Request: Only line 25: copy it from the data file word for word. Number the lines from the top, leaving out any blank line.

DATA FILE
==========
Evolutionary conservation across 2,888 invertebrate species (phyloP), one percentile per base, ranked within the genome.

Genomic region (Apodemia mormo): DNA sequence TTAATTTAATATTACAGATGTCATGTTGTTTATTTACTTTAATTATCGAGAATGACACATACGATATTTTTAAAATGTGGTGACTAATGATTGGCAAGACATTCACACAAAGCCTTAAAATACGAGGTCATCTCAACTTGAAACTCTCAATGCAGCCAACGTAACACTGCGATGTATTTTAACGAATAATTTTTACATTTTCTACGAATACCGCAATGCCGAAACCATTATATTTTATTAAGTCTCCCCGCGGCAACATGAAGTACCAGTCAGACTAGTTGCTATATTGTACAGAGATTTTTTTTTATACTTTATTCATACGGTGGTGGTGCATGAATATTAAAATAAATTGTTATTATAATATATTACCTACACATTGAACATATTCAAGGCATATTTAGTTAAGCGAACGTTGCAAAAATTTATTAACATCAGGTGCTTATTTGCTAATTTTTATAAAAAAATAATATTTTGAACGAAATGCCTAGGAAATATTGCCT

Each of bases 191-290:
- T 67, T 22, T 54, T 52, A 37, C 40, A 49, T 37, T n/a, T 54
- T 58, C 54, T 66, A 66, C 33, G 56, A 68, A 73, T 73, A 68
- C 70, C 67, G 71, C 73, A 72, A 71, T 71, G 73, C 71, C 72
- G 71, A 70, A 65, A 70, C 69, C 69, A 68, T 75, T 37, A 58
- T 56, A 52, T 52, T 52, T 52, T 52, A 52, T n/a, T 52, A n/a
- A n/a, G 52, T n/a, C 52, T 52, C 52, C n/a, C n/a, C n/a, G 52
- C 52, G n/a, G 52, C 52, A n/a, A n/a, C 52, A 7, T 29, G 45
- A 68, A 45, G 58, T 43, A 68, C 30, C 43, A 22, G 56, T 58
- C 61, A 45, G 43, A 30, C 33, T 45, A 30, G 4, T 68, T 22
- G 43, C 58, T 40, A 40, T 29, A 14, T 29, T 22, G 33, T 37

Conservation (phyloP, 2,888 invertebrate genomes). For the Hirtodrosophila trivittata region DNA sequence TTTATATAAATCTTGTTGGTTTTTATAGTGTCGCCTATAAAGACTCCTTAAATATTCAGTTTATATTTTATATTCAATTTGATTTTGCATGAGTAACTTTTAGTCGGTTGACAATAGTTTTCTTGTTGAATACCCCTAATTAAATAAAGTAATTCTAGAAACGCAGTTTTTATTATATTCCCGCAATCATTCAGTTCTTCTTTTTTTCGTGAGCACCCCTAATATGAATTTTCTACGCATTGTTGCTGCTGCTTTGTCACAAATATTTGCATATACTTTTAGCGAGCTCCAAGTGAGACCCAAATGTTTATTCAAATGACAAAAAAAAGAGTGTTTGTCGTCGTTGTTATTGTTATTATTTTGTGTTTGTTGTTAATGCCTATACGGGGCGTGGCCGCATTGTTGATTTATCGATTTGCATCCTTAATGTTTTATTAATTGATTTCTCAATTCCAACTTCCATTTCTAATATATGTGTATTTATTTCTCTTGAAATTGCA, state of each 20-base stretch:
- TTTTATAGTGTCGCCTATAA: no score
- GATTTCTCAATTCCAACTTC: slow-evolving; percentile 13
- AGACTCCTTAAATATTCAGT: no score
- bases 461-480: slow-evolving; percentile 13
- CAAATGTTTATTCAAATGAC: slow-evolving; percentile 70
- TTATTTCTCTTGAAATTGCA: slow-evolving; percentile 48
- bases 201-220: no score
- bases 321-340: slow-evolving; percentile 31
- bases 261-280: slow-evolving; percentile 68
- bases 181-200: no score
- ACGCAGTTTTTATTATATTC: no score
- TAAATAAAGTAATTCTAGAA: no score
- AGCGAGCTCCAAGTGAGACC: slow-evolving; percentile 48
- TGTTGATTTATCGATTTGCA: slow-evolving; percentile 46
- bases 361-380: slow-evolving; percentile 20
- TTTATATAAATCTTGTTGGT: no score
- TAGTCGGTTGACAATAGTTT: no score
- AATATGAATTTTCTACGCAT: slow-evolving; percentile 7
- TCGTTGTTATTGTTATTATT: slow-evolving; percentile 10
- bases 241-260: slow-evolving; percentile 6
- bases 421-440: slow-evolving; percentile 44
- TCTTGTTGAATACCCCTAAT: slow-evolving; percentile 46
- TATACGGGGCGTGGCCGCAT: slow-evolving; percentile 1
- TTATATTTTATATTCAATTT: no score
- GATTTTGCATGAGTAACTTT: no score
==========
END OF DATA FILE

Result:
- ACGCAGTTTTTATTATATTC: no score